It’s best to start seeds that need lots of time to get going, like parsley, celery, onions, and leeks; or seeds that love the cold weather, like broccoli, kale, cabbage, cauliflower and lettuce. Vegetables that love the hot weather can wait a little to be started.

Close up of Cabbage

You can plant more than one  kind of seed per container for cold loving plants, but  the seeds that needs lots of time to germinate, should each be in their own containers.

Supplies:

  • Potting soil
  • Bucket
  • Seed-starting containers, like a  tofu container, 8 oz cottage cheese
    container, or similar size
  • Seeds
  • Labels– popsicle stick or cut plastic “stick” from plastic container
  • Sharpie
  • Chopstick or pencil
  • Clean spray bottle
  • Fork
  • 4-packs or 6-packs for transplanting individual plants

Planting your seeds:

  • Put some soil in a bucket & add warm water, mixing soil with your hands til it is evenly wet, but not drenched. If too wet, add more soil.
  • Fill seed-starting containers to 1/4 – 1/2 inch from top with potting soil & pat down gently.
  • With chopstick, make a little grooves in the soil
  • sprinkle seeds in grooves, about 1/4 inch apart
  • Gently pull soil, from each side of groove, over seeds and tamp down gently but firmly– seeds like soil tucked in next to them, but they also need a little air.
  • Write seed type & date on label and stick it in your container next to those seeds.
  • Place your “pot” in a sunny south facing window & check daily– water if soil feels dry. IMPORTANT: don’t let soil dry out, especially before seeds have sprouted.
  • As soon as the seeds sprout, bring them outside during the day when it’s sunny to sit in a sunny, protected spot, and bring them in at night. This prevents them from getting “leggy” and keeps them strong.Girl playing with a 4-Pack for seedlings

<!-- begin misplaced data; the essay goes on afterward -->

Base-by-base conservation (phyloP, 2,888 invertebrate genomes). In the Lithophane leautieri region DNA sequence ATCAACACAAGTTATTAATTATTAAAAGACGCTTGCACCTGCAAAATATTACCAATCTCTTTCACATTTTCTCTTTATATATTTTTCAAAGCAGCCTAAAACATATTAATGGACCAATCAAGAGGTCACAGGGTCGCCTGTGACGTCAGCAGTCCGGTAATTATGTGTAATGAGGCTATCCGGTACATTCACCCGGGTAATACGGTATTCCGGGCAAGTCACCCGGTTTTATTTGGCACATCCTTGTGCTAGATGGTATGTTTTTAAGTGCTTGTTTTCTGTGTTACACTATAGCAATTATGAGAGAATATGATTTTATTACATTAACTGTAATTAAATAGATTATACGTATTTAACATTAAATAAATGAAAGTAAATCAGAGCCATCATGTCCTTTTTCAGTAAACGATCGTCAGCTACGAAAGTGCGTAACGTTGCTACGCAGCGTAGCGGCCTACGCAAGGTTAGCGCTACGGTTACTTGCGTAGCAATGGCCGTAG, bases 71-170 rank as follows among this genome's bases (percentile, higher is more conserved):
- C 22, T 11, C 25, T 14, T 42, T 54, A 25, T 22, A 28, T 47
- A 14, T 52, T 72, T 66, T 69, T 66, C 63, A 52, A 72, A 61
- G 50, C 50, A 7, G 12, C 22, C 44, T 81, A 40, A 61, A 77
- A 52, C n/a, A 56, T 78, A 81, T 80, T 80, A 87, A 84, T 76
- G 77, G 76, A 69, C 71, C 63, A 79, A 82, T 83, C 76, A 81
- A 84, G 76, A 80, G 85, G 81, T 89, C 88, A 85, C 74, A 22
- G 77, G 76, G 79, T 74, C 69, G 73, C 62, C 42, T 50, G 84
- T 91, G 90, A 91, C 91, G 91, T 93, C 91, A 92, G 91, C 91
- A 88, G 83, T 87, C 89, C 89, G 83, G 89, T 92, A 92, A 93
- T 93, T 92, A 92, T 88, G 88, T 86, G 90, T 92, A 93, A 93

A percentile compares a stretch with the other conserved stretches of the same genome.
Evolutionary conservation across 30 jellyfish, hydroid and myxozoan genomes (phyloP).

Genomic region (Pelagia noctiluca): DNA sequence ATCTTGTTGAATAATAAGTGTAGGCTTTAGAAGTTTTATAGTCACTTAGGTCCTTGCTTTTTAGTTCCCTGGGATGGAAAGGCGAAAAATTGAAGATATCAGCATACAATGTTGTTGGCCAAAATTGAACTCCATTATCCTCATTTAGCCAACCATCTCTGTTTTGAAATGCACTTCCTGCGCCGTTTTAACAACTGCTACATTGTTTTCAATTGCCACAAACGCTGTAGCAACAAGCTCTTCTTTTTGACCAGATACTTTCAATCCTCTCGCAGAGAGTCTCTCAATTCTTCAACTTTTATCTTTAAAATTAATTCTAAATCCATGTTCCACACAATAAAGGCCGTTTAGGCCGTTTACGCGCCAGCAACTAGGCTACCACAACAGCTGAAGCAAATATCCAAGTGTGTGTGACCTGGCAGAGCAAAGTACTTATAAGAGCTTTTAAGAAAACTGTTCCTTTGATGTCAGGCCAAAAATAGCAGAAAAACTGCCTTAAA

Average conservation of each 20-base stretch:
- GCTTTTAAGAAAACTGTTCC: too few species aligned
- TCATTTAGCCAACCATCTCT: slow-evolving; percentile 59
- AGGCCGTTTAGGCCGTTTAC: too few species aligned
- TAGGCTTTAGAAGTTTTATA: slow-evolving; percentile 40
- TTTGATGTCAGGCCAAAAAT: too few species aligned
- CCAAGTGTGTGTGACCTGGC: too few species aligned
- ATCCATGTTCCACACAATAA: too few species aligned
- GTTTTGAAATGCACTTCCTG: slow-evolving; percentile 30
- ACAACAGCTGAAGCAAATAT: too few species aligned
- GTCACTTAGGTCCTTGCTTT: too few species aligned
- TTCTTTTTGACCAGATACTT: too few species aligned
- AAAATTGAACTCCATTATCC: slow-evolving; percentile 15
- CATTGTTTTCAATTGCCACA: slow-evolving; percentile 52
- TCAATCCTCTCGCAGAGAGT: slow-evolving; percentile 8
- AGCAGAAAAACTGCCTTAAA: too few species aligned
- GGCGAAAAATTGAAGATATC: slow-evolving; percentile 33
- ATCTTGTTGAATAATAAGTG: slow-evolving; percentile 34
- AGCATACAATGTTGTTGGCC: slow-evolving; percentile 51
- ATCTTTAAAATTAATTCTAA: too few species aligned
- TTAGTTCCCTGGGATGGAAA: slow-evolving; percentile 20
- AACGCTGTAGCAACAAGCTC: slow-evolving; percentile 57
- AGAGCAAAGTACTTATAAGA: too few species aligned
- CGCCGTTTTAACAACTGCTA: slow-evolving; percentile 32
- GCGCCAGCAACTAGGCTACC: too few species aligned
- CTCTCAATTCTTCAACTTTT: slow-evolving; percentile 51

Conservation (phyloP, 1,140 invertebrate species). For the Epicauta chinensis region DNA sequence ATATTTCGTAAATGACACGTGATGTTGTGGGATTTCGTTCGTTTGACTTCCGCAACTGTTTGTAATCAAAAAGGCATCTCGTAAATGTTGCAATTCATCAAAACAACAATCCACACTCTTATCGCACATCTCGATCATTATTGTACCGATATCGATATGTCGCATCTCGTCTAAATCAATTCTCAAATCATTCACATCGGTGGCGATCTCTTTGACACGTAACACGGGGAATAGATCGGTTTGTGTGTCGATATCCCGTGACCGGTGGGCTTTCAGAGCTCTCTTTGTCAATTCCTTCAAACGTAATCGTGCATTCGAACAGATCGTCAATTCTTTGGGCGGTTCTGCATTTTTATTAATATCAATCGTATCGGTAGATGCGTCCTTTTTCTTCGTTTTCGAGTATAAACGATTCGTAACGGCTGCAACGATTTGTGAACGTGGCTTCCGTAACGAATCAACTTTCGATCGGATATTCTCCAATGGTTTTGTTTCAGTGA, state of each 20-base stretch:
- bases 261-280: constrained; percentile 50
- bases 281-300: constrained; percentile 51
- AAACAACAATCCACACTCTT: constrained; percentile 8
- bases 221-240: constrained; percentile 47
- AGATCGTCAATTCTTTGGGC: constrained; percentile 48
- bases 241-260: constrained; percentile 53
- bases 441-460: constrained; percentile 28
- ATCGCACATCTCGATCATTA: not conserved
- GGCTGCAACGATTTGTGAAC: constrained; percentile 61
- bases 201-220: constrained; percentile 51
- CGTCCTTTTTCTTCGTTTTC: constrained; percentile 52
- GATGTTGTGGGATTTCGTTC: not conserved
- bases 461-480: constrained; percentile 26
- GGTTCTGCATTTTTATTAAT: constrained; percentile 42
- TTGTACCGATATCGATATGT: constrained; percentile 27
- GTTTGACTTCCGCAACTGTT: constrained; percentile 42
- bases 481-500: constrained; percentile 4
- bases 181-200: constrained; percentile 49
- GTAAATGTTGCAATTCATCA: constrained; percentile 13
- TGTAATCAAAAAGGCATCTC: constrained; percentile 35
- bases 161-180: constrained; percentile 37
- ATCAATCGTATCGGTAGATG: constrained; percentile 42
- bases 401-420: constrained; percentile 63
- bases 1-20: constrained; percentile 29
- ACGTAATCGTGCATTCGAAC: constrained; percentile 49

Time to transplant to 4-packs or 6-packs:

  • When you see true leaves ( those are the 3rd and 4th leaves to show themselves on the plants), they are ready to transplant to 4 or 6-packs. It’s okay to give plants a few more days to grow bigger, but don’t transplant before you see the true leaves.
  • Fill the 4 or 6-packs with dampened soil (as above) to within 1/4 inch of the top and tamp down gently.
  • Using a chopstick or eraser end of a pencil, make a deep hole in the soil, rotating the stick to make the hole wide.
  • Next, using a fork, gently lift the soil next to the seedling in your seed- starting pot, loosening the soil so the plant will come out without tearing and damaging the roots.
  • Carefully pick up the seedling by its true leaves– DON”T touch the tender roots!
  • Lower the seedling into the hole in the 4 or 6-pack, making sure the roots go down into the hole.
  • Push the soil in around the roots and gently but firmly press– remember, the roots like soil tucked right up against them, but also need a little air in there, so don’t press too hard.
  • Water the seedlings with the spray bottle so the soil is well moistened, but not drenched.
  • Check seedlings everyday to see if they need water, and put outside on sunny days in a protected spot– this will help them grow strong.

Enjoy caring for your seedlings, and watching them grow!